- Researchers investigated how mice with Crohn’s disease-like inflammation of the ileum are affected by stress.
- They found that psychological stress did not increase intestinal inflammation and induced the formation of tertiary lymphoid organs (TLOs) by increasing the production of interleukin 23 (IL-23) and IL-22, which are cytokines involved in the inflammatory response.
- The researchers also found that the stressed mice with ileitis were protected against a secondary, chemically induced colon injury, suggesting that TLOs may improve the mucosal barrier in the intestines.
- The findings of this study demonstrate that stress may have a beneficial effect in some conditions.
According to the
Aside from stress, a growing number of
Since TLO formation in the context of psychological stress had not yet been examined, researchers at the Case Western Reserve University School of Medicine, in Cleveland, OH, decided to conduct a study to address this knowledge gap.
“What we discovered is that chronic daily stress for six weeks was beneficial against a second injury. The mouse models that were stressed were actually protected. We showed they had stimulation of the immune system, which protects against intestinal inflammation.”
— Dr. Fabio Cominelli, senior study author and professor of medicine and pathology
The results of this study have been published in Proceedings of the National Academy of Sciences.
In their study, the researchers used mice from the SAMP1/YitFc (SAMP for short) strain. At 10 weeks,
To induce psychological stress, the researchers subjected 12-week-old SAMP mice to 56 consecutive days of restraint stress.
Since past research has shown that stress is associated with more severe inflammation, the researchers expected to see more severe ileitis and/or colitis (inflammation of the colon) in the stressed SAMP mice. However, contrary to their hypothesis, they observed no significant increase in intestinal inflammation in the stressed SAMP mice.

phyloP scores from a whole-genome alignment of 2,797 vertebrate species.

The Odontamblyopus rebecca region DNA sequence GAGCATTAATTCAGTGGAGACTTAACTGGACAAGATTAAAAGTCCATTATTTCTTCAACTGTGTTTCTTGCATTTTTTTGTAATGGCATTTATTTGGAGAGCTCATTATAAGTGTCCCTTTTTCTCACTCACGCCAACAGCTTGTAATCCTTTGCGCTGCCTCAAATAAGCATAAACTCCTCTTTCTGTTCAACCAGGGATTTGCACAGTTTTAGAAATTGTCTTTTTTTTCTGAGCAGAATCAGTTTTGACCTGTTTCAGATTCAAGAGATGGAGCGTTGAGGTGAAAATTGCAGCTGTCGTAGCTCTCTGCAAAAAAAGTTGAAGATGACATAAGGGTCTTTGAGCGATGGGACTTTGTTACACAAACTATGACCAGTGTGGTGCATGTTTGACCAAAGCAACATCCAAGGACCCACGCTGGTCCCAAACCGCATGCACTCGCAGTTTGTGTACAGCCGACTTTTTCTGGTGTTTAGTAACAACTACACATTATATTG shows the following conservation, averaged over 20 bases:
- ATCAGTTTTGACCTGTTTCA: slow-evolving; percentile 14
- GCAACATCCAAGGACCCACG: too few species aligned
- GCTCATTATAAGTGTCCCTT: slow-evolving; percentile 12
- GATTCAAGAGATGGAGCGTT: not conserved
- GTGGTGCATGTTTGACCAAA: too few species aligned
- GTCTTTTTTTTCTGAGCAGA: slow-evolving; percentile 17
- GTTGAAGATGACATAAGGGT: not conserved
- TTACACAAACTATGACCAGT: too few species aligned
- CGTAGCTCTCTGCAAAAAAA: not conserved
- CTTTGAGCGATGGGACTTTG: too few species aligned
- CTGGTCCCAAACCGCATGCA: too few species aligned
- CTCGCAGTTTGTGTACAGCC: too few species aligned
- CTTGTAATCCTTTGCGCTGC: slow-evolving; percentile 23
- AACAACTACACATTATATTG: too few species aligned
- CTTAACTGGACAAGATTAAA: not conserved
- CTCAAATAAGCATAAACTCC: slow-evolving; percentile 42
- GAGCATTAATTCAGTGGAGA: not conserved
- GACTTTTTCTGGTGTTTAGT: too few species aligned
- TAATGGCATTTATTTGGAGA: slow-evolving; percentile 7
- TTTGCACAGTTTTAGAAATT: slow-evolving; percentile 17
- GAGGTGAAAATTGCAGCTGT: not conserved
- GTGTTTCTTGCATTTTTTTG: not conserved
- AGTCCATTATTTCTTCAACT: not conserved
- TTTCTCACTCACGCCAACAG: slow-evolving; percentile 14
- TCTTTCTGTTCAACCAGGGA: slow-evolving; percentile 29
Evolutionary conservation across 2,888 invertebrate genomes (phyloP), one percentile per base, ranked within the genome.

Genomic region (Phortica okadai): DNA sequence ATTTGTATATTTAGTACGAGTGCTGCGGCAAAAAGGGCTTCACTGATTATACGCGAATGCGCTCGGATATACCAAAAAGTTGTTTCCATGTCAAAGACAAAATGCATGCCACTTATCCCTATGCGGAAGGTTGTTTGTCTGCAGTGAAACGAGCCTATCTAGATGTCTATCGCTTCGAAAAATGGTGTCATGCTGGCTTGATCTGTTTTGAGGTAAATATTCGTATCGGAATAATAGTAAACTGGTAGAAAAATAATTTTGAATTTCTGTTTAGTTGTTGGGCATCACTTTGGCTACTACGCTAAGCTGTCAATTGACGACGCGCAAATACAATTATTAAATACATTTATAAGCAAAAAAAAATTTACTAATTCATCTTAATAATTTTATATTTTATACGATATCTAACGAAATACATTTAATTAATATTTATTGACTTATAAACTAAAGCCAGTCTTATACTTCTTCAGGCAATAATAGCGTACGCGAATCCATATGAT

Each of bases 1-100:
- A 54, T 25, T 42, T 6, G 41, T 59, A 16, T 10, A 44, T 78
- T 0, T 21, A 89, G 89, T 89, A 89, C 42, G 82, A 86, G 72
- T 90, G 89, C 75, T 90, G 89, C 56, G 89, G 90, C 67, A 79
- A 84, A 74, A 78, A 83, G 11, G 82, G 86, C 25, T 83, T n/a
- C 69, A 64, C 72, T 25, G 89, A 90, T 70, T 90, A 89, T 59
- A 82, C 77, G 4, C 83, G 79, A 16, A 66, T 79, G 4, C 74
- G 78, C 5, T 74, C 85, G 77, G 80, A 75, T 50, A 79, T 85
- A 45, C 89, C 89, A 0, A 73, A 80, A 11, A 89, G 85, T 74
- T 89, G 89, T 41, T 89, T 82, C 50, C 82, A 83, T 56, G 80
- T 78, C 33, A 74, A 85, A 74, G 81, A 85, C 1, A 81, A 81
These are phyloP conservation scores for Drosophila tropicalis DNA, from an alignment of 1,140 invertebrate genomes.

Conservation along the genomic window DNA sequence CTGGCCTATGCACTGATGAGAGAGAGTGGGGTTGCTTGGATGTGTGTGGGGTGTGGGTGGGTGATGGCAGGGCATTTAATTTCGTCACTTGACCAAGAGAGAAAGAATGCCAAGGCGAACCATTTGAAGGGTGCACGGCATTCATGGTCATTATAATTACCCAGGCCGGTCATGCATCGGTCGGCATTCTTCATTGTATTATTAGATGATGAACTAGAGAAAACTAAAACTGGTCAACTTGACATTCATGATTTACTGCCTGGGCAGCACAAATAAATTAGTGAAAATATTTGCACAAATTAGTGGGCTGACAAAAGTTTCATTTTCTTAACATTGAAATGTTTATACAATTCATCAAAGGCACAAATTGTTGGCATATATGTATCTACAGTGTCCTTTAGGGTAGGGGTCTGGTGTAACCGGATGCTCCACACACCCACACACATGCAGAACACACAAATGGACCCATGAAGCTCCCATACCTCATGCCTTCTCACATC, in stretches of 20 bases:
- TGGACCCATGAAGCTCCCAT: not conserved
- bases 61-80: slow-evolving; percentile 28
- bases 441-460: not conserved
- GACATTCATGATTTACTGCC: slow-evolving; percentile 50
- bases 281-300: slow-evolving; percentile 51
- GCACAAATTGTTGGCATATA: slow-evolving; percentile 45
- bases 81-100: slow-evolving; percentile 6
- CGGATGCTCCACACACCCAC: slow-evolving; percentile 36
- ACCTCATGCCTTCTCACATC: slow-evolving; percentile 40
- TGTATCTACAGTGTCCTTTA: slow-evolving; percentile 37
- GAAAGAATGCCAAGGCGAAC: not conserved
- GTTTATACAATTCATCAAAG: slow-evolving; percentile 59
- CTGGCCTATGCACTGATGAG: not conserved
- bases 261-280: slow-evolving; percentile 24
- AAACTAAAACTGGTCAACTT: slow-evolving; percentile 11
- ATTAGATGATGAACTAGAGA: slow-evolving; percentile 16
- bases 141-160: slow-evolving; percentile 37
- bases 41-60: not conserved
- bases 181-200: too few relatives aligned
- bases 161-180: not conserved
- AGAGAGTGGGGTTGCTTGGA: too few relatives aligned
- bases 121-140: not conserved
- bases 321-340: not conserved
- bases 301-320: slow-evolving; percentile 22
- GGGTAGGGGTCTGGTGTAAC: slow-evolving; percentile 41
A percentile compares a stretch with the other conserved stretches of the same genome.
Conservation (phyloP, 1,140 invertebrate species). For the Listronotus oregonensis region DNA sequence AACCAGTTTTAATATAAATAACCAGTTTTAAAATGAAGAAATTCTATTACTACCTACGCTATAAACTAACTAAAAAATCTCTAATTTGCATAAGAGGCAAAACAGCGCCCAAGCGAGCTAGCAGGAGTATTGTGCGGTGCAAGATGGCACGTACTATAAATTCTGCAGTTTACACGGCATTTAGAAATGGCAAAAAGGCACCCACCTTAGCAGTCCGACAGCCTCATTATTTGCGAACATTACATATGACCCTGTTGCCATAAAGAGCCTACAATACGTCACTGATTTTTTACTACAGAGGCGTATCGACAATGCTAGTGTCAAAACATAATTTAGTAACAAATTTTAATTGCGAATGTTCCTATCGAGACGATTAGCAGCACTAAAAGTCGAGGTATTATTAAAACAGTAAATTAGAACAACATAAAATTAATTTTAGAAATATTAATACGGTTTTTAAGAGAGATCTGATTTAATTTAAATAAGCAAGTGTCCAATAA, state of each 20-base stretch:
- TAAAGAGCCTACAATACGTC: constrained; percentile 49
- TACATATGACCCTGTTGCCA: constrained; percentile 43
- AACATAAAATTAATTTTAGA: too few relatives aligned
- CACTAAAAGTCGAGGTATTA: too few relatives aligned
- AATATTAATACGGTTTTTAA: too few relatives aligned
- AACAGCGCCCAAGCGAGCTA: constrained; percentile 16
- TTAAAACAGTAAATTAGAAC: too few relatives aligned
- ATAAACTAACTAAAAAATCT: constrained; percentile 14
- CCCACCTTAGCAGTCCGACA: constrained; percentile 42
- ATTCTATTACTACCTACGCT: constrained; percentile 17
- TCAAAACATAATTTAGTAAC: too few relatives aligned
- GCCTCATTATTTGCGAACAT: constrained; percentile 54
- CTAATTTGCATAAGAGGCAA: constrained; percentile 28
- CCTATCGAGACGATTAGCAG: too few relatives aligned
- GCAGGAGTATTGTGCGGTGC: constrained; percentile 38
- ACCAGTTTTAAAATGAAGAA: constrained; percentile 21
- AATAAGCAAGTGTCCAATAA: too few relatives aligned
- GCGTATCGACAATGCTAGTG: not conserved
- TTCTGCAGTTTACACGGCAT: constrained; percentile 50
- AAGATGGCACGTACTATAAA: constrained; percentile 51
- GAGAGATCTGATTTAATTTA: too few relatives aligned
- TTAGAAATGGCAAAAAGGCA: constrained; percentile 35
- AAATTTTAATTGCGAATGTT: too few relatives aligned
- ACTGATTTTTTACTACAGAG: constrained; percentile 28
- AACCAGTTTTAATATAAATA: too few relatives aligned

Using three-dimensional (3D) stereomicroscopy, the researchers found a markedly higher number of TLOs in the stressed SAMP mice compared to the unstressed control mice. While earlier studies showed that stress is linked to components of the TLO formation pathway, this study demonstrates that stress is directly associated with TLO formation increase, the researchers said.
To test their hypothesis, the researchers administered a 7-day regimen of 3% dextran sodium sulfate (DSS) to the mice in their drinking water. DSS induces colitis in mice models.
Following DSS administration, the researchers assessed the severity of colitis using endoscopy and histological scores. They observed that the stressed SAMP mice displayed less severe colitis compared to the unstressed control mice.
According to the researchers, a possible explanation for this resistance to secondary intestinal injury in stressed mice is that the higher number of TLOs “may function to improve the mucosal barrier”.
In view of previous
However, when they analyzed the microbiomes of stressed and unstressed mice with ileitis, they did not find persistently significant differences in microbiome composition.
Since changes in the microbiome due to stress could not explain the increased formation of TLOs, the researchers next investigated how stress could affect the TLO formation pathway.
They found that stress increases the production of the cytokines interleukin 23 (IL-23) and IL-22. These two cytokines are a part of the TLO formation pathway.
Although the researchers concluded that increased formation of TLOs is mediated by increased IL-23 and IL-22 production, they cautioned that the method they used to analyze microbiome composition (16S rRNA gene sequencing) has fundamental limitations and “therefore, we could not discount the hypothesis that stress promotes TLO formation through microbiome alterations.”
Commenting on the findings, Dr. Eoin McNamee, assistant professor and group leader at Maynooth University’s Institute of Immunology said:
“I think the finding is interesting […], but also to be aware this mouse model has a very unusual disease course compared to others and human ileal (end of the small intestine) Crohn’s disease. So, in a way, [it is] somewhat of a nuanced finding that may have limited implications for human disease.”
This study is novel because it “demonstrates a condition where stress has a beneficial effect,” said Dr. Cominelli. Further studies are necessary to determine “whether this may translate to other diseases and injuries,” he added.
Of course, this does not mean that stress is always beneficial.
“So, do I want to be stressed? It all depends on the definition of stress. ‘Stimulated’ is a better term. The message is that a little bit of stress is good in your life, but you want to be stressed in the right way,” Dr. Cominelli said.
Read the full article here